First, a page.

The narrative about Halloween candy being laced with THC has a fairly long shelf life. One of the first instances dates from 2004, when a chain email purportedly from the North Little Rock Police Department suggested that lollipops laced with “TYPES OF VERY STRONG DRUGS THAT ARE HALLUCINOGENIC” were being distributed to middle and high schoolers. The drugs were said to come in three child-friendly shapes, including maple leaves, pumpkins, and Santa Claus. Although the fact-checking website Snopes reported that the North Little Rock Police Department had issued no such statement, the DEA did mention in an article published earlier that year that lollipops containing THC and PCP had been recovered in a drug bust by the Chicago police earlier that year, and that they were selling in the city for between $10 and $30 a pop.

Though the report did not mention that the lollipops were being sold to minors – and that bust was not in connection with any Halloween-related hijinks – such reports appear to resurface in connection with Halloween almost every year, according to an (admittedly not super scientific) Google Trends analysis that shows searches for “Hallowen THC candy” and other related terms spiking like clockwork every October. In 2017, for instance, both ABC News in Los Angeles and FOX 29 Philly published reports warning parents of the scourge of Halloween pranksters handing out marijuana-laced candy, both of which got substantial pickup on social media. In September 2017, the Today Show warned parents of the dangers of kids accidentally getting super high off edibles, with journalist Jeff Rossen asking parents and children to see if they could identify the difference between plain old gummies and THC gummy candy (most were apparently unable to make the distinction, though as anyone who has ever actually bought edibles knows, a plain old whiff test should do the trick).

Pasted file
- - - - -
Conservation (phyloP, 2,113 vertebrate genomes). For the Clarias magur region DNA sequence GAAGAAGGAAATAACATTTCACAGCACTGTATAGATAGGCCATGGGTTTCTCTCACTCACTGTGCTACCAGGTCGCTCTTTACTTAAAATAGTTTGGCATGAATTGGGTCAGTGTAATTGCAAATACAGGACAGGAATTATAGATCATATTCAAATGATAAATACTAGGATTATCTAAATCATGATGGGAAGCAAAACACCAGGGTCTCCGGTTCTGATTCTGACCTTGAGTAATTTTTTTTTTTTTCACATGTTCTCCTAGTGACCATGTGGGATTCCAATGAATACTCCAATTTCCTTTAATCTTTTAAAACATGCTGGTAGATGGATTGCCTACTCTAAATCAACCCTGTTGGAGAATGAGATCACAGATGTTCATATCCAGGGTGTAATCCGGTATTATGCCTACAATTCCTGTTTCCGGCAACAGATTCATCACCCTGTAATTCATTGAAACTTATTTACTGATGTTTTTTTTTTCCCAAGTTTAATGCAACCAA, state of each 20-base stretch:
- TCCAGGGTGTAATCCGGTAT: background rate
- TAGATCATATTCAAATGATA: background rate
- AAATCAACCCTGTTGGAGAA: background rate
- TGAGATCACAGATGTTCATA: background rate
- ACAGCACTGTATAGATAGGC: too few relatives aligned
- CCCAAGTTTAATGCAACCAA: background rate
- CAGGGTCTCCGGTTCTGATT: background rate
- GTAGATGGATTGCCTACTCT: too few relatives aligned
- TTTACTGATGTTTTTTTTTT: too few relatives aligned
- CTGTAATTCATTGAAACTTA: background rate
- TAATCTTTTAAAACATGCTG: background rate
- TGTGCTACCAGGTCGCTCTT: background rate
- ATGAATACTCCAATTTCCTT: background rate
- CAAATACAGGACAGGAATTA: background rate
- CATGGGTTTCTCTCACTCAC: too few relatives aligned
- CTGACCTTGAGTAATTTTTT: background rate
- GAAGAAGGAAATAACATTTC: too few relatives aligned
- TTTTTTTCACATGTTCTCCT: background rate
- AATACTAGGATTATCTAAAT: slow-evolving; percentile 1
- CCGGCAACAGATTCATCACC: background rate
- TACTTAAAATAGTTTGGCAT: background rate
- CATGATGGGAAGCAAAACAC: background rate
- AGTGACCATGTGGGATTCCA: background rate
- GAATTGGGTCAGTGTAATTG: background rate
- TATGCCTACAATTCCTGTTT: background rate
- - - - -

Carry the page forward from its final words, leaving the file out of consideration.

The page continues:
Like all successful urban legends, the staying power of the myth lies in its inherent plausibility, says Radford. “There’s a reason why people believe them: because they could really happen, and that’s true in this case as well,” he says, pointing out that many THC edibles could be easily confused for candy. Indeed, there have been reports of children accidentally eating THC-infused edibles and presenting at emergency rooms: last year, for instance, five children in Arizona did get sick after eating THC-infused peach gummies from what they thought was leftover Halloween candy, police claimed. (The story is dated from February, so it’s unclear why the police would have made that assumption.) But Radford is quick to point out that these cases have largely been accidental, which is “very different than some child being intentionally dosed with THC or anything else by a random stranger.”

It’s no coincidence that searches for Halloween THC candy really started picking up around 2012, the same year that cannabis was legalized for recreational use in both Washington and Colorado. As the marijuana law reform movement gains steam, one of the most frequent arguments leveled by detractors is the impact that legal or decriminalized cannabis will have on children. So in the context of increasingly widespread acceptance of marijuana use, it “makes sense” that this specific fear would take hold in the collective imagination, says Radford.

None of this is to say there are no dangers when it comes to trick-or-treating: as the FDA safety sheet for trick-or-treaters points out, gum, hard candies, and small toys pose a choking risk to very small children, and all candy should be inspected by parents for signs of tampering. But when it comes to the threat of Halloween pranksters actively dosing children dressed as Marshall from Paw Patrol with edibles, the truth is that, as many of the commenters on the original Johnstown PD post note, most edibles are far too expensive to waste on hordes of trick-or-treaters.